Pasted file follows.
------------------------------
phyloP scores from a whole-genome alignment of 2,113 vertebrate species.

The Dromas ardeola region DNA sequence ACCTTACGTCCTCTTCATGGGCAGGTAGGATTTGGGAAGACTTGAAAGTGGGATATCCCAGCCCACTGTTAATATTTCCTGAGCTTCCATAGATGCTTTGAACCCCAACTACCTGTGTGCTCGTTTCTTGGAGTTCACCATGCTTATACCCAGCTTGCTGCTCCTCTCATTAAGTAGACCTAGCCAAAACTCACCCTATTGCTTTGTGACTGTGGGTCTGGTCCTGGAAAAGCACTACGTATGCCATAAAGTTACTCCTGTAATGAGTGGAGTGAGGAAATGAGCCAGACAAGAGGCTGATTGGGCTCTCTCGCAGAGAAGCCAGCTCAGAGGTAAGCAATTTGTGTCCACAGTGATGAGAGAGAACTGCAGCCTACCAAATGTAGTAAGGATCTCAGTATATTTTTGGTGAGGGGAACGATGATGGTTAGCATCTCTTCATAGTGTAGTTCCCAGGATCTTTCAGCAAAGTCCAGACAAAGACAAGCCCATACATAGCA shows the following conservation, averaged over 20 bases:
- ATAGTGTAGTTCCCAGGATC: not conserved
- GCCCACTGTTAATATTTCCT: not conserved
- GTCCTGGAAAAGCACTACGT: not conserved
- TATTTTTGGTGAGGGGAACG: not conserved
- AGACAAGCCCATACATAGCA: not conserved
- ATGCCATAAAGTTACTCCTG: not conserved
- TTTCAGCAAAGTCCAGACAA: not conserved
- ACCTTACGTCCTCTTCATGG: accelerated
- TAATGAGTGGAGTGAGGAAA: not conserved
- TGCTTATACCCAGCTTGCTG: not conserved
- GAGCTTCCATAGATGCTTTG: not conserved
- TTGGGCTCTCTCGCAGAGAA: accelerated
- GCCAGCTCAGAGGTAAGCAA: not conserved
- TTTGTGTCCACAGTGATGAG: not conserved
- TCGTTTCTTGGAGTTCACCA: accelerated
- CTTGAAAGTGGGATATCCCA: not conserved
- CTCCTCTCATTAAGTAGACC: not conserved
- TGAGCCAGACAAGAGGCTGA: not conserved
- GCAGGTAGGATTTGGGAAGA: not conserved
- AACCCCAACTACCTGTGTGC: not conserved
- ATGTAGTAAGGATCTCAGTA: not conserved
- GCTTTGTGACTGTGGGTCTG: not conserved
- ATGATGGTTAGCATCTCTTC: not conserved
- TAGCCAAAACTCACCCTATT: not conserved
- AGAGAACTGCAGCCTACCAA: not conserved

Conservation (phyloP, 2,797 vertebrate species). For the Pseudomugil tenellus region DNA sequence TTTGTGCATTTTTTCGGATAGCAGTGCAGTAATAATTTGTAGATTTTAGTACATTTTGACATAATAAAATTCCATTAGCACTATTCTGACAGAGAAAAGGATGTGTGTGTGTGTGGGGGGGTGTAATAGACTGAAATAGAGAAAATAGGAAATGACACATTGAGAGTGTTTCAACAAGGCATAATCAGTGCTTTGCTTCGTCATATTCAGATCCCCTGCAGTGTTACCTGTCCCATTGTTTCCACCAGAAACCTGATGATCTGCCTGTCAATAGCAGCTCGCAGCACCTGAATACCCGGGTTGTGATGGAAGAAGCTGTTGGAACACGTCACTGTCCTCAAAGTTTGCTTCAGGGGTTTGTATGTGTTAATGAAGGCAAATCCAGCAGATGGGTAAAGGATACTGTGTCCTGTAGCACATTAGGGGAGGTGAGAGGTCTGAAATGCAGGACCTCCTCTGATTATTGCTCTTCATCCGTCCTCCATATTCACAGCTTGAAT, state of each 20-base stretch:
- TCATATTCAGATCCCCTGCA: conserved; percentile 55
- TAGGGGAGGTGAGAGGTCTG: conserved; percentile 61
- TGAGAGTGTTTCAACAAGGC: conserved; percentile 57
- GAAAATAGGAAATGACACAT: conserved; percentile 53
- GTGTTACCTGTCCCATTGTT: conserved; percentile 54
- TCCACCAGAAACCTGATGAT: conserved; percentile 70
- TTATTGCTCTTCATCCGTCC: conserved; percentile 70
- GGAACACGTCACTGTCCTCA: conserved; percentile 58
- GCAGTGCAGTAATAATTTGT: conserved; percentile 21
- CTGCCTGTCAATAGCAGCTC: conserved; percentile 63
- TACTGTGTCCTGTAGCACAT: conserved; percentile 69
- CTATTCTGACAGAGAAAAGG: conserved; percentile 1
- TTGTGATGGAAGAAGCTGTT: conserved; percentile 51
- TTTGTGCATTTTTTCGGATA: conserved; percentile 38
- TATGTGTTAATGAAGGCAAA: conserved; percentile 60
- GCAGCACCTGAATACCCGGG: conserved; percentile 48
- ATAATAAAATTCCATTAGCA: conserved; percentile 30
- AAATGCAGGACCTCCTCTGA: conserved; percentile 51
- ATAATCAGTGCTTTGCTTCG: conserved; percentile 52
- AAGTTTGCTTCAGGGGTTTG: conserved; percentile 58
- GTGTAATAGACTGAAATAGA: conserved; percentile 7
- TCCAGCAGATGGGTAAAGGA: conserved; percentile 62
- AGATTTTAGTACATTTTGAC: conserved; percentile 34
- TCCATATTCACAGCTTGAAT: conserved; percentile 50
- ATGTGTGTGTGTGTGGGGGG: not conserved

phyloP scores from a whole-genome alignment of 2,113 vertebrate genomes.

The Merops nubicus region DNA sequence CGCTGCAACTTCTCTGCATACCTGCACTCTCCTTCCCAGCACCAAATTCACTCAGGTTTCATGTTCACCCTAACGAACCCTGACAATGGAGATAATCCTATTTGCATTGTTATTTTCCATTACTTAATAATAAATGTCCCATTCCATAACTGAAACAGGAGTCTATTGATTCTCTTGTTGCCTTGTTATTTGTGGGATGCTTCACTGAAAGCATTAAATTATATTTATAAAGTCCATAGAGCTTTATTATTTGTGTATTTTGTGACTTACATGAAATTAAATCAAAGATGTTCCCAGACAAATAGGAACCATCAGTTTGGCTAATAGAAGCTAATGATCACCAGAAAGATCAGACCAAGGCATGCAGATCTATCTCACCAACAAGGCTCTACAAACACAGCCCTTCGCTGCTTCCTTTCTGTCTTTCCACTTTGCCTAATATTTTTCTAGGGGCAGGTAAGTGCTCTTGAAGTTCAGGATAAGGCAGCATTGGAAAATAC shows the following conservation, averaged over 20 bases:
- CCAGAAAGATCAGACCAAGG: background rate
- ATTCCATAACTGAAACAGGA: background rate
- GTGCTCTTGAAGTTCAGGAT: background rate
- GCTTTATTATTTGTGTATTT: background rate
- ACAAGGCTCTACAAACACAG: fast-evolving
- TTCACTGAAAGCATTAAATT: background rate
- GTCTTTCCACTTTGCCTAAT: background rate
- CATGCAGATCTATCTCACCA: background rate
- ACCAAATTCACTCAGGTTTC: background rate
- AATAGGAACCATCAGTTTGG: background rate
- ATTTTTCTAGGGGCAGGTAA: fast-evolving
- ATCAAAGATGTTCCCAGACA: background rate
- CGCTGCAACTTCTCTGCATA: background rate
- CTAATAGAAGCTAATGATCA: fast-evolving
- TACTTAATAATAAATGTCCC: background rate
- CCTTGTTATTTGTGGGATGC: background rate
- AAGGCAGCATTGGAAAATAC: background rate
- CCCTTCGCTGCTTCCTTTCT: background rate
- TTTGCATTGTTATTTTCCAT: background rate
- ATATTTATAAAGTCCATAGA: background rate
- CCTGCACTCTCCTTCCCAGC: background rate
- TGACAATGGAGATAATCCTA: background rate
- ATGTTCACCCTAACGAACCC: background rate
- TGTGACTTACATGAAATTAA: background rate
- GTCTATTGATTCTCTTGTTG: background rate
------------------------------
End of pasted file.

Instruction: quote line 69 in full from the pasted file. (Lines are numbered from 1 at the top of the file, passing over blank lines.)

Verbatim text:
- CTAATAGAAGCTAATGATCA: fast-evolving